Now that you have a good idea of how to create a custom operator, it’s time to challenge yourself. You’ve already created a ⊕ operator to perform vector addition, so use that knowledge to create a ⊖ operator for subtracting Int arrays in a similar manner. Give it your best shot, and check your solution against the answer below.

[spoiler title=”Solution”]

infix operator  ⊖ { associativity left precedence 140 }
func ⊖(left: [Int], right: [Int]) -> [Int] {
  var minus = [Int](count: left.count, repeatedValue: 0)
  assert(left.count == right.count, "vector of same length only")
  for (key, v) in enumerate(left) {
    minus[key] = left[key] - right[key]
  return minus

And for testing:

var subtractionArray = [1, 2, 3] ⊖ [1, 2, 3]


Remember Related Operators!

If you define a new operator, don’t forget to define any related operators.

For example, the addition assignment operator (+=) combines addition and assignment into a single operation. Because your new operator is semantically the same as addition, it’s a good idea to define the assignment operator for it, as well.

Add the following to Operator2.playground:

infix operator  ⊕= { associativity left precedence 140 } // 1
func ⊕=(inout left: [Int], right: [Int]) { // 2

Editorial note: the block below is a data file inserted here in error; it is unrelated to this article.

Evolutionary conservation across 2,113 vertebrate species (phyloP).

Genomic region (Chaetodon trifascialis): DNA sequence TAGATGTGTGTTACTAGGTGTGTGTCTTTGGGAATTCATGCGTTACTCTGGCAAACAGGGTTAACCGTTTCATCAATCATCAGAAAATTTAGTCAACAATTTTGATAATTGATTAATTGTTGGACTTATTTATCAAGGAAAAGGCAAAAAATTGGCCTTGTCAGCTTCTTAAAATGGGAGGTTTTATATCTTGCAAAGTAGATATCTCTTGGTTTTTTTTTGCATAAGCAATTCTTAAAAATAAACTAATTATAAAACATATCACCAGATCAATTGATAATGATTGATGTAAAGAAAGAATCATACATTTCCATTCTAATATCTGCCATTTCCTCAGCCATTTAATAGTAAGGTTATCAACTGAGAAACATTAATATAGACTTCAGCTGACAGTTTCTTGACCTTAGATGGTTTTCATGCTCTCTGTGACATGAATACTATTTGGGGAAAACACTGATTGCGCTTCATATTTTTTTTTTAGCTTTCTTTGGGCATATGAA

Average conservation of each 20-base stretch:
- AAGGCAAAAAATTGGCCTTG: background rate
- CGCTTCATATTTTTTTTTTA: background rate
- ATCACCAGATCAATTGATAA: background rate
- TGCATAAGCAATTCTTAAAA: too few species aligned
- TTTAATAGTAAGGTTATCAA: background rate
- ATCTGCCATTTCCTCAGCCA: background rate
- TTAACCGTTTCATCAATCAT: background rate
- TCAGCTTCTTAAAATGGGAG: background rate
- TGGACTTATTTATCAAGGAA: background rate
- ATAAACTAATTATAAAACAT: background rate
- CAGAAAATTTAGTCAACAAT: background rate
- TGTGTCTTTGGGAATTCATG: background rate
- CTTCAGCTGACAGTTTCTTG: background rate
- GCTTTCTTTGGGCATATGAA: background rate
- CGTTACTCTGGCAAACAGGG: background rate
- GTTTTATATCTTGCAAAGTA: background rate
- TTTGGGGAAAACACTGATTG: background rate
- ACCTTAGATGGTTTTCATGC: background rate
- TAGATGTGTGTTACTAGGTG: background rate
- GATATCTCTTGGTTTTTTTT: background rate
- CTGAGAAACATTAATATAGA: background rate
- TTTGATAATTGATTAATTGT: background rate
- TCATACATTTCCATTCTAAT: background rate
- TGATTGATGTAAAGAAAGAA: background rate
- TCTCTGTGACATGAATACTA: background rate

left = left ⊕ right

Line 1 is exactly the same declaration as for the ⊕ operator, except it uses the compound operator symbol.

The trick is on line 2, where you mark the compound assignment operator’s left input parameter as inout, which means the parameter’s value will be modified directly from within the operator function. As a result, the operator doesn’t return a value—it simply modifies the input.

Test that this operator works as expected by adding the following to your playground:

sumArray ⊕= [1, 1, 1]

You’ll see the following in the console:

[3, 5, 7]

As you can see, defining your own operators is not difficult at all! :]

Defining Operators for More Than One Type

Now imagine that you want to define vector addition for decimal points, too.

One way is to overload a new operator for the types Double and Float, just like you did for Int.

It’s just a couple of lines of code, but you’ll have to use copy/paste. If you’re like me—a clean code addict—then duplicating code is not your first choice, as it makes your code harder to maintain.

Generics to the Rescue!

Luckily, Swift generics can help with exactly this! If you need a refresher on Swift generics, check out our Swift Generics Tutorial released earlier this week.

Start a new playground so you have a clean slate. Add the following to your new playground:

infix operator ⊕ { associativity left precedence 140 }
func ⊕<T>(left: [T], right: [T]) -> [T] { // 1
    var minus = [T]()
    assert(left.count == right.count, "vector of same length only")
    for (key, v) in enumerate(left) {
        minus.append(left[key] + right[key]) // 2
    return minus

On line 1, you define a generic function called ⊕ that works with a placeholder type signified by T. The playground isn’t happy. You’ll see a compile error that looks like this: Could not find an overload for '+' that accepts the supplied arguments.

The error comes from line 2, where you’re attempting to use the + operator on the values left and right, which are the placeholder type. Swift doesn’t know how to apply a + operand to those variables, because it has no idea what type they are!

Corinne Krych


Corinne Krych